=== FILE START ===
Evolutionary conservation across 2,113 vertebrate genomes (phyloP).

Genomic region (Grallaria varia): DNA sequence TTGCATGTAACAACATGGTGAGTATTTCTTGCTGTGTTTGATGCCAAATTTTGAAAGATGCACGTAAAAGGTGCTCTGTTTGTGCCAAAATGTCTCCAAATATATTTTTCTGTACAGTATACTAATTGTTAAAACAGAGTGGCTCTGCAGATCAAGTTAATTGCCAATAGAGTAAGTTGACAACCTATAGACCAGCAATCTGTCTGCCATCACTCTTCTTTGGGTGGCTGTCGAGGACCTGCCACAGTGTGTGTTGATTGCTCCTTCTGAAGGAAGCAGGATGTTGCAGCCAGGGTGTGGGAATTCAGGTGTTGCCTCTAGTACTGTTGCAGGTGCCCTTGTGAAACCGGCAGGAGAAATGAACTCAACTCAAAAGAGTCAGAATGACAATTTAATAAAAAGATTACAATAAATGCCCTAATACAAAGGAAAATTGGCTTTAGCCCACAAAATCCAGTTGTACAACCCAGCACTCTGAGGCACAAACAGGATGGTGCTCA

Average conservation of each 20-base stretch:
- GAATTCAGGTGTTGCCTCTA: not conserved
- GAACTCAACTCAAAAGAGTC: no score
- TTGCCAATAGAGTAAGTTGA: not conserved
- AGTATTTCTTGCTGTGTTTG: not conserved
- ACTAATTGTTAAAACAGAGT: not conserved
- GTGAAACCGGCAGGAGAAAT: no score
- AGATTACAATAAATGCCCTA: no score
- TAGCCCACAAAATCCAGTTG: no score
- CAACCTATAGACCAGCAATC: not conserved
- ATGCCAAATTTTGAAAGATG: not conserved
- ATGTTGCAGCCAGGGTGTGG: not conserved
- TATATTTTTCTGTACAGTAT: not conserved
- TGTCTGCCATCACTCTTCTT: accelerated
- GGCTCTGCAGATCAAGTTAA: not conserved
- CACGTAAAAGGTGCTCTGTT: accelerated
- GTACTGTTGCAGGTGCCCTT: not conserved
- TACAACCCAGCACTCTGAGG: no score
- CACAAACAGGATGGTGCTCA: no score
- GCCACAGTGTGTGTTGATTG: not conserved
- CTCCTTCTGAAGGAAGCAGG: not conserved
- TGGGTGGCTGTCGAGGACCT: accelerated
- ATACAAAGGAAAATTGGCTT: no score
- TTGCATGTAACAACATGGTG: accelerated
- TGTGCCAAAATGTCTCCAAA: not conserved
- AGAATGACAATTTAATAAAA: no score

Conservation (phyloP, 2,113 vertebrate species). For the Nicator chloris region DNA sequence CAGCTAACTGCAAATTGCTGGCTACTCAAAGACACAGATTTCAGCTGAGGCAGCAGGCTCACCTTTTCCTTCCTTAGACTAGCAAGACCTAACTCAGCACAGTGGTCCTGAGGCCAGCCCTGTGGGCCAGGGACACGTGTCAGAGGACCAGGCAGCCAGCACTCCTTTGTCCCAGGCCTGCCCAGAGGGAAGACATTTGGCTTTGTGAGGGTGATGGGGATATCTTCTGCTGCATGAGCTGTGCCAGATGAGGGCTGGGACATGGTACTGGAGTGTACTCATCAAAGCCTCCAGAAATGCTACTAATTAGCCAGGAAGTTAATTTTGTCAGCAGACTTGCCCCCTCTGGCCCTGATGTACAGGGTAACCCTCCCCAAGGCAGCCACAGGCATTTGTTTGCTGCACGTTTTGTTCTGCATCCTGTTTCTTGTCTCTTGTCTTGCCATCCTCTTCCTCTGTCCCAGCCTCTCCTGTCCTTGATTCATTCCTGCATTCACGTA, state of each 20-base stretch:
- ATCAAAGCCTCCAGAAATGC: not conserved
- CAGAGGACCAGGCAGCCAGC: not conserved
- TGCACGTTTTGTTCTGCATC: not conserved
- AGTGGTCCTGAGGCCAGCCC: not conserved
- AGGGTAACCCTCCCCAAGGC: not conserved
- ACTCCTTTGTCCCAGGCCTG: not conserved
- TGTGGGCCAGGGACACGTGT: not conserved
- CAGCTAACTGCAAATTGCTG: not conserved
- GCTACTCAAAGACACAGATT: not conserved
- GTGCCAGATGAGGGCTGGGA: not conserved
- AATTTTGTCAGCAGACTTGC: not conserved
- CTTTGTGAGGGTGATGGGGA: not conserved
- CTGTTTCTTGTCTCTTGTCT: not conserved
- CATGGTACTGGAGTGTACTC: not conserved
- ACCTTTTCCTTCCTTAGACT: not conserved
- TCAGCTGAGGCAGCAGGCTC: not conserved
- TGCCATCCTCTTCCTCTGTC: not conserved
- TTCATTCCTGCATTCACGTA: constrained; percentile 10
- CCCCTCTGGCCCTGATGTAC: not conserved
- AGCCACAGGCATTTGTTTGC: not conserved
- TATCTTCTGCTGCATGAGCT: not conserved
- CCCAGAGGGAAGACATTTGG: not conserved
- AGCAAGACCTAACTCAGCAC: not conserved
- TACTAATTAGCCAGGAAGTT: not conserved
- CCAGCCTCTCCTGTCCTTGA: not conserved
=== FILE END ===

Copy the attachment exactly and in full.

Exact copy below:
Evolutionary conservation across 2,113 vertebrate genomes (phyloP).

Genomic region (Grallaria varia): DNA sequence TTGCATGTAACAACATGGTGAGTATTTCTTGCTGTGTTTGATGCCAAATTTTGAAAGATGCACGTAAAAGGTGCTCTGTTTGTGCCAAAATGTCTCCAAATATATTTTTCTGTACAGTATACTAATTGTTAAAACAGAGTGGCTCTGCAGATCAAGTTAATTGCCAATAGAGTAAGTTGACAACCTATAGACCAGCAATCTGTCTGCCATCACTCTTCTTTGGGTGGCTGTCGAGGACCTGCCACAGTGTGTGTTGATTGCTCCTTCTGAAGGAAGCAGGATGTTGCAGCCAGGGTGTGGGAATTCAGGTGTTGCCTCTAGTACTGTTGCAGGTGCCCTTGTGAAACCGGCAGGAGAAATGAACTCAACTCAAAAGAGTCAGAATGACAATTTAATAAAAAGATTACAATAAATGCCCTAATACAAAGGAAAATTGGCTTTAGCCCACAAAATCCAGTTGTACAACCCAGCACTCTGAGGCACAAACAGGATGGTGCTCA

Average conservation of each 20-base stretch:
- GAATTCAGGTGTTGCCTCTA: not conserved
- GAACTCAACTCAAAAGAGTC: no score
- TTGCCAATAGAGTAAGTTGA: not conserved
- AGTATTTCTTGCTGTGTTTG: not conserved
- ACTAATTGTTAAAACAGAGT: not conserved
- GTGAAACCGGCAGGAGAAAT: no score
- AGATTACAATAAATGCCCTA: no score
- TAGCCCACAAAATCCAGTTG: no score
- CAACCTATAGACCAGCAATC: not conserved
- ATGCCAAATTTTGAAAGATG: not conserved
- ATGTTGCAGCCAGGGTGTGG: not conserved
- TATATTTTTCTGTACAGTAT: not conserved
- TGTCTGCCATCACTCTTCTT: accelerated
- GGCTCTGCAGATCAAGTTAA: not conserved
- CACGTAAAAGGTGCTCTGTT: accelerated
- GTACTGTTGCAGGTGCCCTT: not conserved
- TACAACCCAGCACTCTGAGG: no score
- CACAAACAGGATGGTGCTCA: no score
- GCCACAGTGTGTGTTGATTG: not conserved
- CTCCTTCTGAAGGAAGCAGG: not conserved
- TGGGTGGCTGTCGAGGACCT: accelerated
- ATACAAAGGAAAATTGGCTT: no score
- TTGCATGTAACAACATGGTG: accelerated
- TGTGCCAAAATGTCTCCAAA: not conserved
- AGAATGACAATTTAATAAAA: no score

Conservation (phyloP, 2,113 vertebrate species). For the Nicator chloris region DNA sequence CAGCTAACTGCAAATTGCTGGCTACTCAAAGACACAGATTTCAGCTGAGGCAGCAGGCTCACCTTTTCCTTCCTTAGACTAGCAAGACCTAACTCAGCACAGTGGTCCTGAGGCCAGCCCTGTGGGCCAGGGACACGTGTCAGAGGACCAGGCAGCCAGCACTCCTTTGTCCCAGGCCTGCCCAGAGGGAAGACATTTGGCTTTGTGAGGGTGATGGGGATATCTTCTGCTGCATGAGCTGTGCCAGATGAGGGCTGGGACATGGTACTGGAGTGTACTCATCAAAGCCTCCAGAAATGCTACTAATTAGCCAGGAAGTTAATTTTGTCAGCAGACTTGCCCCCTCTGGCCCTGATGTACAGGGTAACCCTCCCCAAGGCAGCCACAGGCATTTGTTTGCTGCACGTTTTGTTCTGCATCCTGTTTCTTGTCTCTTGTCTTGCCATCCTCTTCCTCTGTCCCAGCCTCTCCTGTCCTTGATTCATTCCTGCATTCACGTA, state of each 20-base stretch:
- ATCAAAGCCTCCAGAAATGC: not conserved
- CAGAGGACCAGGCAGCCAGC: not conserved
- TGCACGTTTTGTTCTGCATC: not conserved
- AGTGGTCCTGAGGCCAGCCC: not conserved
- AGGGTAACCCTCCCCAAGGC: not conserved
- ACTCCTTTGTCCCAGGCCTG: not conserved
- TGTGGGCCAGGGACACGTGT: not conserved
- CAGCTAACTGCAAATTGCTG: not conserved
- GCTACTCAAAGACACAGATT: not conserved
- GTGCCAGATGAGGGCTGGGA: not conserved
- AATTTTGTCAGCAGACTTGC: not conserved
- CTTTGTGAGGGTGATGGGGA: not conserved
- CTGTTTCTTGTCTCTTGTCT: not conserved
- CATGGTACTGGAGTGTACTC: not conserved
- ACCTTTTCCTTCCTTAGACT: not conserved
- TCAGCTGAGGCAGCAGGCTC: not conserved
- TGCCATCCTCTTCCTCTGTC: not conserved
- TTCATTCCTGCATTCACGTA: constrained; percentile 10
- CCCCTCTGGCCCTGATGTAC: not conserved
- AGCCACAGGCATTTGTTTGC: not conserved
- TATCTTCTGCTGCATGAGCT: not conserved
- CCCAGAGGGAAGACATTTGG: not conserved
- AGCAAGACCTAACTCAGCAC: not conserved
- TACTAATTAGCCAGGAAGTT: not conserved
- CCAGCCTCTCCTGTCCTTGA: not conserved